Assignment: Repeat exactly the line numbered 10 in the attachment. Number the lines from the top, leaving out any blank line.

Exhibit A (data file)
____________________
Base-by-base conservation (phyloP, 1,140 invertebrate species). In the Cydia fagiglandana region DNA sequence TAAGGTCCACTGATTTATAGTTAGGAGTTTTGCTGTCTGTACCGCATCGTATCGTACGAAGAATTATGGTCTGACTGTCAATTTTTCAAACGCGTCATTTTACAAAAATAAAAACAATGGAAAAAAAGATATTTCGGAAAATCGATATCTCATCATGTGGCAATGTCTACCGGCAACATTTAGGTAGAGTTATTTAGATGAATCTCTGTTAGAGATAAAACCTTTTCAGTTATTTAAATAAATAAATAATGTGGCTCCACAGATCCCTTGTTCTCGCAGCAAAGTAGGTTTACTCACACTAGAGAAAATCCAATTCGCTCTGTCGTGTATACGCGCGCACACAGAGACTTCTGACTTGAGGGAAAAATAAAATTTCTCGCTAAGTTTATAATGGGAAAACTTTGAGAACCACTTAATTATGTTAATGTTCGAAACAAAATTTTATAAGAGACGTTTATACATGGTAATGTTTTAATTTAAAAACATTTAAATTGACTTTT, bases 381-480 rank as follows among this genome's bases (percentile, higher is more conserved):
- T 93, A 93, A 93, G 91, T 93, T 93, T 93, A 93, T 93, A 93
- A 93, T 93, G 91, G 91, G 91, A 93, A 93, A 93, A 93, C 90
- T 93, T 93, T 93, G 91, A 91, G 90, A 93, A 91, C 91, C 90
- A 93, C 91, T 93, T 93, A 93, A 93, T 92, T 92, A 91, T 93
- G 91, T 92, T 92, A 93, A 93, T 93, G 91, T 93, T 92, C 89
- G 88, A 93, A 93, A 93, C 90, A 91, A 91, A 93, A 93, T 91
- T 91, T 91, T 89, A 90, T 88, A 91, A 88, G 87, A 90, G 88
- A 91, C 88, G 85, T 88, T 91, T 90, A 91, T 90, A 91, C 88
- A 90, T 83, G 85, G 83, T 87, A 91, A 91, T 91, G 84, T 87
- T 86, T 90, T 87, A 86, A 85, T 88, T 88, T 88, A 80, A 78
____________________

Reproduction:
- A 90, T 83, G 85, G 83, T 87, A 91, A 91, T 91, G 84, T 87